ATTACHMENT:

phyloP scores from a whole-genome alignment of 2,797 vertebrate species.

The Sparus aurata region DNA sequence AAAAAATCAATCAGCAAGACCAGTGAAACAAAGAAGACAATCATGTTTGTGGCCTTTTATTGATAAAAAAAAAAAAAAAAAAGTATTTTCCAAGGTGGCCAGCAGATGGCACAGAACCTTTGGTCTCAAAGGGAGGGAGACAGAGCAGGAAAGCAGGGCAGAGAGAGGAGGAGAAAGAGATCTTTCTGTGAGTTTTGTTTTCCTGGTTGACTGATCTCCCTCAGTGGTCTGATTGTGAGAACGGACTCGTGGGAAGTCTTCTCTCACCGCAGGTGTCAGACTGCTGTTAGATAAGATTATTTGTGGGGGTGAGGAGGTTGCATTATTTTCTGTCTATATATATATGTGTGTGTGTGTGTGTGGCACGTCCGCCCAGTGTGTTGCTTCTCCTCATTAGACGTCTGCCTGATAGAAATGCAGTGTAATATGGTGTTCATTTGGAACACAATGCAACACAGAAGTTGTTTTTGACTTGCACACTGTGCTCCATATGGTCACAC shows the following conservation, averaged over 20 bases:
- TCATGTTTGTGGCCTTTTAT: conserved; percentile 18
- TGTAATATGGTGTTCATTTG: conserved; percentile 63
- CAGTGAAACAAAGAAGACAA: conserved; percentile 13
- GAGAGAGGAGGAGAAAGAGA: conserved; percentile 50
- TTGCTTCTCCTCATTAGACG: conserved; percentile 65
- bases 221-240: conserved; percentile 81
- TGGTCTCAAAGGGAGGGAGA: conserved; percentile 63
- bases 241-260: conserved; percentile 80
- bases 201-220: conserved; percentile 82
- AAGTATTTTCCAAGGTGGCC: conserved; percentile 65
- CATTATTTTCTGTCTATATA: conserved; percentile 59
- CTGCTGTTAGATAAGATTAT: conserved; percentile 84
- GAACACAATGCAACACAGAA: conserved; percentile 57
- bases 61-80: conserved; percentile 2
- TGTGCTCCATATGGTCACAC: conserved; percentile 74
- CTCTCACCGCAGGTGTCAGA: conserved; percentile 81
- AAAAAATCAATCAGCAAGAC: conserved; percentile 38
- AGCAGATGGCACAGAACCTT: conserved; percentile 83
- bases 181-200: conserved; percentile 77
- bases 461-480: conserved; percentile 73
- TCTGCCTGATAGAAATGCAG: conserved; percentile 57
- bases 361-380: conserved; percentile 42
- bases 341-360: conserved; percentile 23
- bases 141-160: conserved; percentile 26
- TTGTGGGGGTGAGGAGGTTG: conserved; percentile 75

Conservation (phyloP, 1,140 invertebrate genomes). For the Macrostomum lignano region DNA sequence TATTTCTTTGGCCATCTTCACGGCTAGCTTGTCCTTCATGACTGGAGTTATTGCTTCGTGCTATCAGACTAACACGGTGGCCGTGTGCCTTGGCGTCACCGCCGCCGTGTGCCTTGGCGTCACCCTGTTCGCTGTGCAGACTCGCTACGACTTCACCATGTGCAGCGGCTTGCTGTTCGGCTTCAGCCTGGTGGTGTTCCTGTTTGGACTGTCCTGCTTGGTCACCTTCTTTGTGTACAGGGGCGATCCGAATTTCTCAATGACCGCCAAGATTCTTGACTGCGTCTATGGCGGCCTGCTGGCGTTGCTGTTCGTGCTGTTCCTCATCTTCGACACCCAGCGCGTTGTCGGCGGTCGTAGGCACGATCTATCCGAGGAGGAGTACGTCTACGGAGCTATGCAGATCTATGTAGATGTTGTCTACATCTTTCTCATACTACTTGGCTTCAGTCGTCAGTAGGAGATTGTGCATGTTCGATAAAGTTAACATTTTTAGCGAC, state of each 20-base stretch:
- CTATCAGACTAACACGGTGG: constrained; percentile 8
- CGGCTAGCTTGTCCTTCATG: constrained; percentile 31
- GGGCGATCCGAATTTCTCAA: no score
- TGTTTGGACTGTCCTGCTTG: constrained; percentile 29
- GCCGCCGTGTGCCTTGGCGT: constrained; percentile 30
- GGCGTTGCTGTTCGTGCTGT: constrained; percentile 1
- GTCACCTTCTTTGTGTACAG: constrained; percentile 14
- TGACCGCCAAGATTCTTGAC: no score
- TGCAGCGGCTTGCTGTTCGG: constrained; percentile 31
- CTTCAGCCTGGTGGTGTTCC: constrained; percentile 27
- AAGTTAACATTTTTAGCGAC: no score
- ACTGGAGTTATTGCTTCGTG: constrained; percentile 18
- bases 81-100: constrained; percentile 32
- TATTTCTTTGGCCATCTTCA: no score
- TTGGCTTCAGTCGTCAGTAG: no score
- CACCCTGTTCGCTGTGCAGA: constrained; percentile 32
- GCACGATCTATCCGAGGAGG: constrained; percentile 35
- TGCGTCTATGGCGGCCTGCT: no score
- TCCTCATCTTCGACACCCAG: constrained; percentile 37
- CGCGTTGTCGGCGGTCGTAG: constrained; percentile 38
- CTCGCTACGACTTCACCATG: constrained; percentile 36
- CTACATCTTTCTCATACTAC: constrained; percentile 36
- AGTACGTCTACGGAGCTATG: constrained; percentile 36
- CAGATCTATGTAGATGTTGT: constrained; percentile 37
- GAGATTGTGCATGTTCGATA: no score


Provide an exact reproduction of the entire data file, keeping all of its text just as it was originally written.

phyloP scores from a whole-genome alignment of 2,797 vertebrate species.

The Sparus aurata region DNA sequence AAAAAATCAATCAGCAAGACCAGTGAAACAAAGAAGACAATCATGTTTGTGGCCTTTTATTGATAAAAAAAAAAAAAAAAAAGTATTTTCCAAGGTGGCCAGCAGATGGCACAGAACCTTTGGTCTCAAAGGGAGGGAGACAGAGCAGGAAAGCAGGGCAGAGAGAGGAGGAGAAAGAGATCTTTCTGTGAGTTTTGTTTTCCTGGTTGACTGATCTCCCTCAGTGGTCTGATTGTGAGAACGGACTCGTGGGAAGTCTTCTCTCACCGCAGGTGTCAGACTGCTGTTAGATAAGATTATTTGTGGGGGTGAGGAGGTTGCATTATTTTCTGTCTATATATATATGTGTGTGTGTGTGTGTGGCACGTCCGCCCAGTGTGTTGCTTCTCCTCATTAGACGTCTGCCTGATAGAAATGCAGTGTAATATGGTGTTCATTTGGAACACAATGCAACACAGAAGTTGTTTTTGACTTGCACACTGTGCTCCATATGGTCACAC shows the following conservation, averaged over 20 bases:
- TCATGTTTGTGGCCTTTTAT: conserved; percentile 18
- TGTAATATGGTGTTCATTTG: conserved; percentile 63
- CAGTGAAACAAAGAAGACAA: conserved; percentile 13
- GAGAGAGGAGGAGAAAGAGA: conserved; percentile 50
- TTGCTTCTCCTCATTAGACG: conserved; percentile 65
- bases 221-240: conserved; percentile 81
- TGGTCTCAAAGGGAGGGAGA: conserved; percentile 63
- bases 241-260: conserved; percentile 80
- bases 201-220: conserved; percentile 82
- AAGTATTTTCCAAGGTGGCC: conserved; percentile 65
- CATTATTTTCTGTCTATATA: conserved; percentile 59
- CTGCTGTTAGATAAGATTAT: conserved; percentile 84
- GAACACAATGCAACACAGAA: conserved; percentile 57
- bases 61-80: conserved; percentile 2
- TGTGCTCCATATGGTCACAC: conserved; percentile 74
- CTCTCACCGCAGGTGTCAGA: conserved; percentile 81
- AAAAAATCAATCAGCAAGAC: conserved; percentile 38
- AGCAGATGGCACAGAACCTT: conserved; percentile 83
- bases 181-200: conserved; percentile 77
- bases 461-480: conserved; percentile 73
- TCTGCCTGATAGAAATGCAG: conserved; percentile 57
- bases 361-380: conserved; percentile 42
- bases 341-360: conserved; percentile 23
- bases 141-160: conserved; percentile 26
- TTGTGGGGGTGAGGAGGTTG: conserved; percentile 75

Conservation (phyloP, 1,140 invertebrate genomes). For the Macrostomum lignano region DNA sequence TATTTCTTTGGCCATCTTCACGGCTAGCTTGTCCTTCATGACTGGAGTTATTGCTTCGTGCTATCAGACTAACACGGTGGCCGTGTGCCTTGGCGTCACCGCCGCCGTGTGCCTTGGCGTCACCCTGTTCGCTGTGCAGACTCGCTACGACTTCACCATGTGCAGCGGCTTGCTGTTCGGCTTCAGCCTGGTGGTGTTCCTGTTTGGACTGTCCTGCTTGGTCACCTTCTTTGTGTACAGGGGCGATCCGAATTTCTCAATGACCGCCAAGATTCTTGACTGCGTCTATGGCGGCCTGCTGGCGTTGCTGTTCGTGCTGTTCCTCATCTTCGACACCCAGCGCGTTGTCGGCGGTCGTAGGCACGATCTATCCGAGGAGGAGTACGTCTACGGAGCTATGCAGATCTATGTAGATGTTGTCTACATCTTTCTCATACTACTTGGCTTCAGTCGTCAGTAGGAGATTGTGCATGTTCGATAAAGTTAACATTTTTAGCGAC, state of each 20-base stretch:
- CTATCAGACTAACACGGTGG: constrained; percentile 8
- CGGCTAGCTTGTCCTTCATG: constrained; percentile 31
- GGGCGATCCGAATTTCTCAA: no score
- TGTTTGGACTGTCCTGCTTG: constrained; percentile 29
- GCCGCCGTGTGCCTTGGCGT: constrained; percentile 30
- GGCGTTGCTGTTCGTGCTGT: constrained; percentile 1
- GTCACCTTCTTTGTGTACAG: constrained; percentile 14
- TGACCGCCAAGATTCTTGAC: no score
- TGCAGCGGCTTGCTGTTCGG: constrained; percentile 31
- CTTCAGCCTGGTGGTGTTCC: constrained; percentile 27
- AAGTTAACATTTTTAGCGAC: no score
- ACTGGAGTTATTGCTTCGTG: constrained; percentile 18
- bases 81-100: constrained; percentile 32
- TATTTCTTTGGCCATCTTCA: no score
- TTGGCTTCAGTCGTCAGTAG: no score
- CACCCTGTTCGCTGTGCAGA: constrained; percentile 32
- GCACGATCTATCCGAGGAGG: constrained; percentile 35
- TGCGTCTATGGCGGCCTGCT: no score
- TCCTCATCTTCGACACCCAG: constrained; percentile 37
- CGCGTTGTCGGCGGTCGTAG: constrained; percentile 38
- CTCGCTACGACTTCACCATG: constrained; percentile 36
- CTACATCTTTCTCATACTAC: constrained; percentile 36
- AGTACGTCTACGGAGCTATG: constrained; percentile 36
- CAGATCTATGTAGATGTTGT: constrained; percentile 37
- GAGATTGTGCATGTTCGATA: no score